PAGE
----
Oromë was one of the Valar, described as a "mighty lord" in The Silmarillion.  It was said he loved the lands of Middle Earth, and was the last of the Valar to go to Valinor.  He was a lord of the hunt, loved all trees, and horses, and hounds.  His steed was named Nahar, and thus is revered by the Rohirrim, who said the mearas must have been descended from horses brought by Oromë out of the West. He also carried a great horn called the Valaroma. The horn is described as being heard above all other horns, "the sound of which is like the upgoing of the Sun in scarlet, or the sheer lightning cleaving the clouds." 

Oromë it was who first encountered the Elves soon after they awoke, and called them Eldar.  Interestingly, it seems that Morgoth, or Melkor at that time, was aware of the awakening of the Elves before any of the Valar, and so through either disguised minions and/or rumors, caused some of them to fear Oromë as being a dark, shadowy hunter who would come to steal them.  The fact that solitary or small groups of Elves who ventured too far from their original home would disappear, never to be seen again, bolstered this notion.  And these, according to The Silmarillion, were the Elves who were taken captive and slowly broken and corrupted by Melkor, thus leading to the race of Orcs "in envy and mockery of the Elves."

References:  The Lord of the Rings: Return of the King, Appendix A; The Silmarillion; Unfinished Tales

February 12, 2013

Uncandled Eggs: A Painting in Nud-Heden

Mystery Painting of Nud-Heden
I recently spent a relaxing afternoon mining ore through several regions.  My 85 Lore Master, Anamikari, has been called upon several times lately to provide ore for the second Jeweler and Metalsmith crafters I have been leveling (I know, SECOND?!?).  I find it an enjoyable change of pace, particularly when I'm riding through areas where I won't aggro the landscape mobs and can just soak in the scenery.  On this afternoon I mined around Rohan, heading up toward the Great River area and then into Lothlorien for a while before entering the East Gate of Moria in the Dimrill Dale.  I passed through Nud Melek and into the Redhorn Lodes, the sweetest spot for mining all four types of Khazad ores.  I noticed things looked a bit different toward the southern end since the Moria revamp, where you can head to the Flaming Deeps.  I noticed that you are essentially now in the Chittering Hole, whereas it used to be more off to the side.

I went to explore the little building there called Nud-Heden.  I know I've quested there before, but couldn't remember what was inside other than more gredbyg.  I believe it used to be one of many libraries found in Moria, according to the quest dialogue found on LOTRO Wiki.  I would have guessed it was more like an inn/waystation or tavern, as there's a long bar, tables, and barrels.  Maybe that was just the Dwarf version of an in-house library coffeeshop?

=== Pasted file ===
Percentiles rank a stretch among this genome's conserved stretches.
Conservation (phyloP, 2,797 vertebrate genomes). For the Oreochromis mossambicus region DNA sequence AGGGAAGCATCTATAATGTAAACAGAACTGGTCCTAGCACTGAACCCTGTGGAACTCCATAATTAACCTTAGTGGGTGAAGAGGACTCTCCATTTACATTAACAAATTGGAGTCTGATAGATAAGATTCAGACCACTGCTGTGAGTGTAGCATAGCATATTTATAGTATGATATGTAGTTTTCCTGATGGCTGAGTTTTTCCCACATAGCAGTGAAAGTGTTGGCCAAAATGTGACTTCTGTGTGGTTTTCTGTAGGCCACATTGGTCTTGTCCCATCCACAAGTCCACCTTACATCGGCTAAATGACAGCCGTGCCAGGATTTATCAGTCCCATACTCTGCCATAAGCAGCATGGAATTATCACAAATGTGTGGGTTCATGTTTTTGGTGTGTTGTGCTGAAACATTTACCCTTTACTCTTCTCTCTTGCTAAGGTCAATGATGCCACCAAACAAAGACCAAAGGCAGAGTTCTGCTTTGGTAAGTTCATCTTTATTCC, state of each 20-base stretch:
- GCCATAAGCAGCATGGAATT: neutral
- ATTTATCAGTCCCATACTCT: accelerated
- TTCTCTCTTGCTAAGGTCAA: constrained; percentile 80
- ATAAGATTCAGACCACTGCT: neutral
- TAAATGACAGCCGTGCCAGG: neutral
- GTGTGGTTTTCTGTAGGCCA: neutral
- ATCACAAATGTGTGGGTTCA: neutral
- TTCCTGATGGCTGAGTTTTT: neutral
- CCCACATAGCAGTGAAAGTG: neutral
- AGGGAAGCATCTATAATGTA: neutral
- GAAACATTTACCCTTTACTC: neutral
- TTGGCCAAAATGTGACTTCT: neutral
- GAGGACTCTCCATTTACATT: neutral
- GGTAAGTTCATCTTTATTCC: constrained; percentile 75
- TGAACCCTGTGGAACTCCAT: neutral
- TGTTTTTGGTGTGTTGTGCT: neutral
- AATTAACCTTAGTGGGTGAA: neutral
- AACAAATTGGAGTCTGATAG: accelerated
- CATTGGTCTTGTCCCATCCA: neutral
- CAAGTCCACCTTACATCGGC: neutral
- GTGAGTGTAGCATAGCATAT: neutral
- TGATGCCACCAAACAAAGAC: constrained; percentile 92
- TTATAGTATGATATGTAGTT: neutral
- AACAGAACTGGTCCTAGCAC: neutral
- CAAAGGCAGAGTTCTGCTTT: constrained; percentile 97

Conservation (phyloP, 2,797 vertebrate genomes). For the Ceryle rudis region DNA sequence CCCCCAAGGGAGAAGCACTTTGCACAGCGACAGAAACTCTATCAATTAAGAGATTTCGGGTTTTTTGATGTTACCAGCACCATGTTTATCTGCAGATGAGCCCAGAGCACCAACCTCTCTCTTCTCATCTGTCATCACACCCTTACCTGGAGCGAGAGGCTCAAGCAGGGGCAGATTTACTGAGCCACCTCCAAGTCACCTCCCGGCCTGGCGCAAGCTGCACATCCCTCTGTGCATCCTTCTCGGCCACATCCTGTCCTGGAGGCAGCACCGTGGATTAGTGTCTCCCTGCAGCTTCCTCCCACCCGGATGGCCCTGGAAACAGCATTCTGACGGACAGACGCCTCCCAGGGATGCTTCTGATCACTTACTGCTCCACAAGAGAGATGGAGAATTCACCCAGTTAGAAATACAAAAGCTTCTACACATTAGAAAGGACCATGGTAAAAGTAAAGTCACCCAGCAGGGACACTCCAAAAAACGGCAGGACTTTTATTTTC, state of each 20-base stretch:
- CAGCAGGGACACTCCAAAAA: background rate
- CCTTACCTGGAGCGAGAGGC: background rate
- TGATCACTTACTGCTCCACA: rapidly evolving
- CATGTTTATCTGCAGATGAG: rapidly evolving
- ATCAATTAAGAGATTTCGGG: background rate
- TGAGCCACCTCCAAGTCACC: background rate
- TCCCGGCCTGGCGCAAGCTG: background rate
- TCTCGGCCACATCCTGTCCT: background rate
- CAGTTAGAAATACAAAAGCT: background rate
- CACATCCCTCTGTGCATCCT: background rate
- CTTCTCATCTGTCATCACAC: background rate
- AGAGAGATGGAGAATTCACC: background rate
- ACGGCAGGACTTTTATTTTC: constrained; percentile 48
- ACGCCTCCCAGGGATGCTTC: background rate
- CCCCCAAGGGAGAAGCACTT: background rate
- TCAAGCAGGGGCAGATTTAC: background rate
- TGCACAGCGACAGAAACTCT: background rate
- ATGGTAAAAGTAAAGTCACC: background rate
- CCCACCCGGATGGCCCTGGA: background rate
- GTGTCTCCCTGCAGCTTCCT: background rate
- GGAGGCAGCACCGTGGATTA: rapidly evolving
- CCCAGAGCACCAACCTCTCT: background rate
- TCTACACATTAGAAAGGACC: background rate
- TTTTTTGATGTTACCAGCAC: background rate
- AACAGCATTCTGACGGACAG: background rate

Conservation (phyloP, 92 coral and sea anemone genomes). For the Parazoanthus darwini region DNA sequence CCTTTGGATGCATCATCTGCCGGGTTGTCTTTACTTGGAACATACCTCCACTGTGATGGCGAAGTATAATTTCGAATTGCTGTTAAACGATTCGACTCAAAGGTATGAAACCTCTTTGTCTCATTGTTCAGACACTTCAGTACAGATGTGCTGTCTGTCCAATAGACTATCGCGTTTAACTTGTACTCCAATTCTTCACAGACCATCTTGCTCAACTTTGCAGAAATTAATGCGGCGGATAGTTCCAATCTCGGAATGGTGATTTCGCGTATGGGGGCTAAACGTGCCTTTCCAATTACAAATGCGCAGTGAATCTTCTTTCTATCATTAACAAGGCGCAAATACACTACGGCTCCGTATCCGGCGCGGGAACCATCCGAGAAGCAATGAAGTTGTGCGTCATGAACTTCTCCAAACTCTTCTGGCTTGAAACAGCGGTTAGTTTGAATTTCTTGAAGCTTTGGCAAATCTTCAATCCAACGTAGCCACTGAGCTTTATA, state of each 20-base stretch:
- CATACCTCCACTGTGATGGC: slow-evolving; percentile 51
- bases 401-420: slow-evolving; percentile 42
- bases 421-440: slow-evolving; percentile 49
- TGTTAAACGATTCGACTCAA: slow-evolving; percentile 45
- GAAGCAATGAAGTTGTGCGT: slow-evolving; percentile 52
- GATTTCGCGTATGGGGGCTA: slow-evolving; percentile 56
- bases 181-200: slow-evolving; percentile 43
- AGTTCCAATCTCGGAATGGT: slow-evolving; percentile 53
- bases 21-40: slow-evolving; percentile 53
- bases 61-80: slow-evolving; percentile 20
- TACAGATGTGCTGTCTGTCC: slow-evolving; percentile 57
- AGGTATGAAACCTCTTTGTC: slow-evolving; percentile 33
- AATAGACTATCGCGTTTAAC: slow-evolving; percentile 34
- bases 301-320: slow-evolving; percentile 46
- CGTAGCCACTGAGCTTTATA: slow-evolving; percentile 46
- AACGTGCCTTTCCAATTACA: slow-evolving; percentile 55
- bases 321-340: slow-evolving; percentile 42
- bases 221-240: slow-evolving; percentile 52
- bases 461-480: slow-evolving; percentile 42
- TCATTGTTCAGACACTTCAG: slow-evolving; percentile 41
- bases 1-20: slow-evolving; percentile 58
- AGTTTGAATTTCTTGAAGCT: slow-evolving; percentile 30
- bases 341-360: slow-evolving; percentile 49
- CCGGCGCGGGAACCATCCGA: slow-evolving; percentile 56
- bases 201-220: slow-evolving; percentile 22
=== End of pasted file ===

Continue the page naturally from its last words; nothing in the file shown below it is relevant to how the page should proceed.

Gate to Moria

Interestingly, in the rear room (was there supposed to be a Grodbog Queen here once?) I noticed several paintings on the walls.  I spotted the good old Above Weathertop painting, as well as the Shore Glimpse, I believe.  Then I saw a painting I'm certain I have never seen elsewhere in the game.  At least, I have no memory of this painting. (Little joke there.)

Unfortunately it is out of focus so I can't detect all of the detail.  Clearly it is a Dwarf, pointing toward something in the background.  There appear to be barricades, and off to the rear right we see some trees and mountains.  I can't for the life of me figure out what this is supposed to represent.  Is that fire in there somewhere?  Are those trees stripped/burned down?  Are there other figures in there?  Nar pointing at Thror's head being tossed out of Moria?  Dáin spotting Azog and saying, "Hey, let's go chop off HIS head!"?  It's driving me crazy trying to figure this one out.  If anyone has seen this elsewhere, or knows what this is, I would love to hear!
Path to Moria

I know Lootboxes can drop two fairly rare paintings: the Path to Moria and the Gate to Moria (thanks to LOTRO Wiki for the photos).  I have not been lucky enough to get either of these yet, and was hoping that I'd find information on this particular painting in the Lorebook, but no such luck.

Ah well, there's always Playful Children to fill my empty wall space for now.  But I hope to solve the mystery of this painting soon!

Lore in the Classes: Hunter and Captain

When I started playing LOTRO in March 2009, my very first toon was a Hunter, McFarlane.  She was my main for a long time, and I remember how very cool it was to go to my hunter trainer and find skills that had lore-based names.  My Minstrel, Gammy, was the second toon I leveled and I found even more skill names taken directly from lore, although a bit more obscure than the Hunter skills.  It led me to do a lot of reading to figure out what some of these less obvious names were referring to.

This post isn't meant to be comprehensive by any means, in fact I'm going to limit myself to the four classes that I have leveled to end-game (or what was end-game before Rohan): Hunter, Minstrel, Lore Master and Captain.  It is meant to focus only on class skills and traits.  It is also fun to come across items, such as armour pieces or weapons, that have lore-related names, but I won't cover those here.  The first installment will look at the Hunter and Captain classes.


The Hunter class was inspired by - no surprise here - Legolas Greenleaf of Mirkwood. Curiously, however, we don't see many overt references to Legolas in the names of Hunter skills and traits.  There are, of course, Find the Path ("Your skill as a tracker allows you to increase the speed with which your Fellowship can move across terrain.") and Press Onward ("When the need is high, you can move on with little rest, restoring a great deal of Power and Morale in only a few seconds.") - moves that come in handy when running across Rohan tracking a horde of Uruks.